Next, you’ll need to make a box of instant fat free, sugar free chocolate pudding. You can add a splash of vanilla- maybe a teaspoon- in here too, if you like. Or a few granules of instant coffee… or both… oh, that would be really good!
Anyway, follow the directions on the box for how much milk (I use 1/2%, or equal parts skim and 1%) to add, whisk until all the lumps are gone, and put it in the fridge to set up.
Once it’s set up, mix however much of the pudding you’re going to use- about 1 cup for 2 servings- with an equal part of fat free cool whip, folding it in gently, and then put it back in the fridge until you’re ready to start assembling.
While the pudding / mousse (not the kind with antlers- that probably won’t fit into your fridge) is setting up, zest and juice the lemons and limes- to do this, I turn my micro planer upside down, and draw it across the fruit.
This way, the zest stays nicely contained so you can dump it easily, exactly where you need it.
You can see all of the zest, right there on the micro planer- I’ll dump it right in with the berries and lose very little of the precious lemon oil, like I would if I let the zest fall onto a plate, and then transferred it to my recipe. Set the zest aside for now.
So, next, Put the frozen berries and citrus juices in a saucepan or skillet, cover tightly, and cook over low to medium heat, just until the berries are soft and lots of juice has been released.
Remove the berries from the heat and, using a potato masher, smash them up a bit- more if you want a smoother sauce, less if you like it a bit chunky. I pureed a batch the other day, and we didn’t the texture, for this recipe anyway, at all! That’s been a big part of this process for me- I’ve made lots of mistakes, but learned from every one, and I usually come up with something really great… eventually. My family just laughs now when they ask what’s for dinner, and I say, “Well… it’s kind of an experiment…” I guess it’s either that or cry.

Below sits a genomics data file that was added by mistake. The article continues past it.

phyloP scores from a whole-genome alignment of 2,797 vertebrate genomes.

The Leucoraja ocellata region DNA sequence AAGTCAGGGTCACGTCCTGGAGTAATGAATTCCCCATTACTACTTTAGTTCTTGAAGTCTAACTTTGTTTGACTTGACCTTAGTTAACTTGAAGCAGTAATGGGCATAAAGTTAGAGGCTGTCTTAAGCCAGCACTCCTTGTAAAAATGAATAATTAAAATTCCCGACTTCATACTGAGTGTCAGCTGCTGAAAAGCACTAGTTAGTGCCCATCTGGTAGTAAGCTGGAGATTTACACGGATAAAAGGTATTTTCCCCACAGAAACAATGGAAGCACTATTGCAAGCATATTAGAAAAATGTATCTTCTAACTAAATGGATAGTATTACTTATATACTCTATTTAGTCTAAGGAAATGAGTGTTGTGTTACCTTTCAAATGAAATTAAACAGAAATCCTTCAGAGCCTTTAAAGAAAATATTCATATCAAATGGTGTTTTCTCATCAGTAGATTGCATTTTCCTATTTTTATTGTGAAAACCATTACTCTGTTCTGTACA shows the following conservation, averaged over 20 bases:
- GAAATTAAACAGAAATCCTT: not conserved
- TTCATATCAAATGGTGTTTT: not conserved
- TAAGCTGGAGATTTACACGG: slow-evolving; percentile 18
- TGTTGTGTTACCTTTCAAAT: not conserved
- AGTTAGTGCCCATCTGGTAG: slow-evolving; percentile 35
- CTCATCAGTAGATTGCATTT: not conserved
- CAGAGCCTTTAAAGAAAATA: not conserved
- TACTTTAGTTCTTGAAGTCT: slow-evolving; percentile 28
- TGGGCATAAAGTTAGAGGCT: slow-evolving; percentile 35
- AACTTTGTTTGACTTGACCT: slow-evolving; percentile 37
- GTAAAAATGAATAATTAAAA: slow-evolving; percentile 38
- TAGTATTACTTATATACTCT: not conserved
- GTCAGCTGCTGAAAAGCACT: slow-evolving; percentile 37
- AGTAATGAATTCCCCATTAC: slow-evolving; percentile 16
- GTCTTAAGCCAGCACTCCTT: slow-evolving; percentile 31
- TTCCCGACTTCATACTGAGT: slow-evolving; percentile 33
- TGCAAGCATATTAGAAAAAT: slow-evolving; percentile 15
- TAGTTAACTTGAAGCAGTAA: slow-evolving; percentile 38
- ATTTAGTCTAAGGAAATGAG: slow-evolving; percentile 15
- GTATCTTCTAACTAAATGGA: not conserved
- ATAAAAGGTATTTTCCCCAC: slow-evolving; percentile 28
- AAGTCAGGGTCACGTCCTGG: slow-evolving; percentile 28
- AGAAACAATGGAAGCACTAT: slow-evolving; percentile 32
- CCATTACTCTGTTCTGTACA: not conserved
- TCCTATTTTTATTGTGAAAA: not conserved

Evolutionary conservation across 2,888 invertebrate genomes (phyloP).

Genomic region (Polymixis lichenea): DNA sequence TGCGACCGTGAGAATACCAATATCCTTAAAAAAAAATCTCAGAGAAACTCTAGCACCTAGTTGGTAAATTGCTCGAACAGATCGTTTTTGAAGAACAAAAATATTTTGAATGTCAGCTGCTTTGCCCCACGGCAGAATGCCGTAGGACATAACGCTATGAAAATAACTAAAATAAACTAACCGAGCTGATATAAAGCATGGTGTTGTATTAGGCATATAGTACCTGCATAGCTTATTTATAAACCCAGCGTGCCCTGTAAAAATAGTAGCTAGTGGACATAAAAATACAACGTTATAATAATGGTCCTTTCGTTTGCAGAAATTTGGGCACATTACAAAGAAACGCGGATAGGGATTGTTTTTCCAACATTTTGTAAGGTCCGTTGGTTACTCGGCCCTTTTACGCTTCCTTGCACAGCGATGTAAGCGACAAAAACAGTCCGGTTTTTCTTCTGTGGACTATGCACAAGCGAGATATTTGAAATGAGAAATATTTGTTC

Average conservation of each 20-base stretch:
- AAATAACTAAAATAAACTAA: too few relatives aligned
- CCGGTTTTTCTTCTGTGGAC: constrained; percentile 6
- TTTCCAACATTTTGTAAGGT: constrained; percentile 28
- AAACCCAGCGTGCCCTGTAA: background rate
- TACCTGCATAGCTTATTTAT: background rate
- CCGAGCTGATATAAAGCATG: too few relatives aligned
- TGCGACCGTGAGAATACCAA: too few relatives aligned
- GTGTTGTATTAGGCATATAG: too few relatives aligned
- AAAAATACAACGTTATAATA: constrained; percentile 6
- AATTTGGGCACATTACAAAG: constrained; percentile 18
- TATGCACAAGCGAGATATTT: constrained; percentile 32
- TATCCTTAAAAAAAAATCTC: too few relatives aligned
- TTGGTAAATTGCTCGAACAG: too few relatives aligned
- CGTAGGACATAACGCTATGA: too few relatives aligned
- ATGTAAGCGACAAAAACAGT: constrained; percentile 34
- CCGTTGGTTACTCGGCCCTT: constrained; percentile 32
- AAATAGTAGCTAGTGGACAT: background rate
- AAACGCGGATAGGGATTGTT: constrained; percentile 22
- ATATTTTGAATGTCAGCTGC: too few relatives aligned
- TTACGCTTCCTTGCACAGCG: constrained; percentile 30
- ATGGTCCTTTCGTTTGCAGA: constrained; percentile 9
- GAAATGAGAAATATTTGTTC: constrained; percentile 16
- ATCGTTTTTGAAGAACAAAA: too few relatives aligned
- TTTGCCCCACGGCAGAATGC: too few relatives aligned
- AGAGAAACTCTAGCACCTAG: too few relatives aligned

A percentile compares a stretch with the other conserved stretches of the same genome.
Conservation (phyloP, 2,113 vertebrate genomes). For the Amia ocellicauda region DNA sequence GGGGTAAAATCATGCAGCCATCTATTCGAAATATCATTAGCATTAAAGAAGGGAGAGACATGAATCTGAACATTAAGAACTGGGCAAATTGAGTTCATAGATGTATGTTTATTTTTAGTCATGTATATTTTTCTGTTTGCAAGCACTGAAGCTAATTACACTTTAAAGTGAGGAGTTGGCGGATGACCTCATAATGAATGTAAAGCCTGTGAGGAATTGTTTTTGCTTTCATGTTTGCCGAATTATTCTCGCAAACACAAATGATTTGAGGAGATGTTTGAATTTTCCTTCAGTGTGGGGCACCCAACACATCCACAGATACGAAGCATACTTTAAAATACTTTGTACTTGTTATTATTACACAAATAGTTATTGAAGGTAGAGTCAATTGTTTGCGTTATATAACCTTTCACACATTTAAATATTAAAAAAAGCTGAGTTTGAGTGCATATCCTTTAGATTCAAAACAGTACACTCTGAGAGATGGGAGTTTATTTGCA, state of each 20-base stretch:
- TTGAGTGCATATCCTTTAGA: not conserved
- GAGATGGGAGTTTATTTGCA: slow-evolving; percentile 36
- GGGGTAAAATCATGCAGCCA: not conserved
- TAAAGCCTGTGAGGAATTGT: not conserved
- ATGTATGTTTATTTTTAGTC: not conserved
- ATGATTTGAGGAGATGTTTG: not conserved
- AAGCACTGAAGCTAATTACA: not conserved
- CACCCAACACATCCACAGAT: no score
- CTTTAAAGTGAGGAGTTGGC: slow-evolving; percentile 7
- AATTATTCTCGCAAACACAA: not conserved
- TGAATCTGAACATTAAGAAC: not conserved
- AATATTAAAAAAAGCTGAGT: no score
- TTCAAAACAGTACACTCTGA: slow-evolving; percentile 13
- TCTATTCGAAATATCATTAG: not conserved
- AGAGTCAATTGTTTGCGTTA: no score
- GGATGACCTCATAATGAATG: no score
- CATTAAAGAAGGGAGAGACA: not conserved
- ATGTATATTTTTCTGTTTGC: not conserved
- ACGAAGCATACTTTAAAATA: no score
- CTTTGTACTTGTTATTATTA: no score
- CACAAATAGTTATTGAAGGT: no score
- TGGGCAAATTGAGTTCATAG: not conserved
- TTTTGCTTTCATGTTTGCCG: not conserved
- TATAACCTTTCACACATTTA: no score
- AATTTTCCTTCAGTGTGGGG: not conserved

Now, ladle out some of the mixture, and strain about a quarter of a cup of juice into a small bowl, then blend it with the cornstarch until smooth. Oh, and put the strained berries back in with the rest or they’ll get lonely!
Add the sugar and cornstarch mixture to the pan and crank up the heat to medium or medium high. Stirring constantly, cook until the sauce thickens and comes to a boil. Keep stirring, and allow it to simmer for just a minute more, and remove from the heat. It’ll look like my pic to the right.
Now, allow the berries to cool down, at least to room temp, or you can chill them overnight in the fridge. Stir in the zest once the sauce reaches room temp. When you’re ready to assemble, get two clear serving somethings- like my (adorable) mini trifle bowls. Or, you could use clear mugs, crystal champagne flutes, glasses, or whatever you have- preferably matching, but most importantly clear so your sweetie can see your beautiful layers.
I started my trifle by spooning some of the pudding mixture into the bottom- just till I got to the part where the glass isn’t curving anymore. Carefully spoon it into the middle, then spread it out toward the sides, and let it cling to the sides so you can see it there when it’s all done.
Next, turn your cake up on it’s side, and slice off some big rounds, about 1/2 in thick or so. They’ll look this my pic here.
Now, cut away most of the middle of a round, so you have a strip about 1/2 inch or less thick.